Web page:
Kids too annoying? UK bill seeks to criminalize children’s ‘nuisance’
The Anti-Social Behavior, Crime and Policing Bill will grant powers to police, local authorities, and even private security firms to restrict any activity deemed to have a “detrimental effect on the quality of life of those in the locality.”
“Essentially what they’re attempting to do is give police the
authority to make any lawful protest immediately illegal, simply
because it “may, has, or is likely to cause nuisance or
annoyance,” Kerry-Anne Mendoza, a campaigner against the
Anti-Social Behavior Bill told RT.
The bill purports to “streamline” the governmental “toolkit” against disorderly conduct, by replacing nineteen of the powers with six new ones, such as enabling the arrest of intentional and persistent beggars and the “police dispersal power to direct people away from an area in order to prevent anti-social behavior.”
One of the schemes the bill encompasses is the IPNA (Injunction
to Prevent Nuisance and Annoyance) - a replacement for the
Anti-Social Behavior Orders (ASBOs) which have fallen under
repeated criticism since their introduction in 1998. One man from
Loch Ness named Stuart Hunt has faced court proceedings 2,100
times since 2007 for breaching an ASBO placed upon him for
slow-hand clapping, laughing, and staring.
A 13 year old has been banned from using the word ‘grass’ in England or Wales, and an 87 year old was allocated an ASBO, threatening him with a prison sentence if he was sarcastic to his neighbors.
The IPNA, on the other hand, means that people charged could be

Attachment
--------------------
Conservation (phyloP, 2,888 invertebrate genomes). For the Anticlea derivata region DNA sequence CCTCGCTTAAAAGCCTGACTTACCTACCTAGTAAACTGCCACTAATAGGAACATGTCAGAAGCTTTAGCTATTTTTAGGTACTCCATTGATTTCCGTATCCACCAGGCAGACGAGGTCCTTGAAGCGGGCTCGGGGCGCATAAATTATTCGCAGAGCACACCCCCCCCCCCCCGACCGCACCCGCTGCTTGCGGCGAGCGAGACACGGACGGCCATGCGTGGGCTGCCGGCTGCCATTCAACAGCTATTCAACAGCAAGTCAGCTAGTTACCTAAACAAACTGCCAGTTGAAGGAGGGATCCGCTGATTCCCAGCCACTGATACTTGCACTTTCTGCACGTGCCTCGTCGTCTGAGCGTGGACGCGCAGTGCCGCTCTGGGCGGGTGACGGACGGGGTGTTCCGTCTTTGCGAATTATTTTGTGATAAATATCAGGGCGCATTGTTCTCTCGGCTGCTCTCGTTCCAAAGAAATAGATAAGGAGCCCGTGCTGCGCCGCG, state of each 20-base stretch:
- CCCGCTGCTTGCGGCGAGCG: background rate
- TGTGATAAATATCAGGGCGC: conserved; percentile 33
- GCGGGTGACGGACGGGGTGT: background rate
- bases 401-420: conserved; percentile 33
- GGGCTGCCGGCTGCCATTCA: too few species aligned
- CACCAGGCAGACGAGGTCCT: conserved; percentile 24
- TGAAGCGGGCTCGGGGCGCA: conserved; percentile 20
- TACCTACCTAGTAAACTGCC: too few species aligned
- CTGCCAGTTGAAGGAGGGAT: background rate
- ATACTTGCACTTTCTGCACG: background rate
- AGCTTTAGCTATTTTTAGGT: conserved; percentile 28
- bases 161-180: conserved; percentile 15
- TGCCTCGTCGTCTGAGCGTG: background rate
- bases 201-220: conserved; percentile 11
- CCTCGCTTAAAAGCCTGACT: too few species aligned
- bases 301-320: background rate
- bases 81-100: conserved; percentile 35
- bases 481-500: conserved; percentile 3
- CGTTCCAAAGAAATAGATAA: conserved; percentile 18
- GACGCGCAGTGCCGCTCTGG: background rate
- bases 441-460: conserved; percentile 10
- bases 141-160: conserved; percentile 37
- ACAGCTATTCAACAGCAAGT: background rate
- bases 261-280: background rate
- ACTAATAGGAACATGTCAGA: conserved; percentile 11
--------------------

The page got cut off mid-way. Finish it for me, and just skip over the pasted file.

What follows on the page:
subject to up to two years imprisonment or an unlimited fine for
people over the age of 18. Council would as well no longer seek
Criminal Behaviour Orders at local Magistrates’ Courts. Instead
the High Court, County Court and Youth Court would handle the
While the ASBO was targeted at cracking down on behavior considered as causing “harassment, alarm or distress,” the IPNA replacement will target conduct “capable of causing nuisance or annoyance to any person.”
The potential measures have already been condemned for their
ambiguity and broad-reach, while having minimal checks and
balances to protect civilians.
“It allows police to bar people from what they call a
‘locality’ and ‘locality’ hasn’t been defined, it could be a
city, a county, a country….nobody really knows,” said
Jacqui Cheer, the chief constable of Cleveland Police has also criticized the potential new law, stating on Tuesday that “What’s antisocial to one person is just what I did and what many young people do.” Cheer made the comments while speaking to the All-Party Parliamentary Group for Children.
“We are here to protect everybody. But we need to be careful where the line is,” she added.
The bill underwent its second hearing in the House of Lords last
week and is expected to be enshrined in law by Christmas.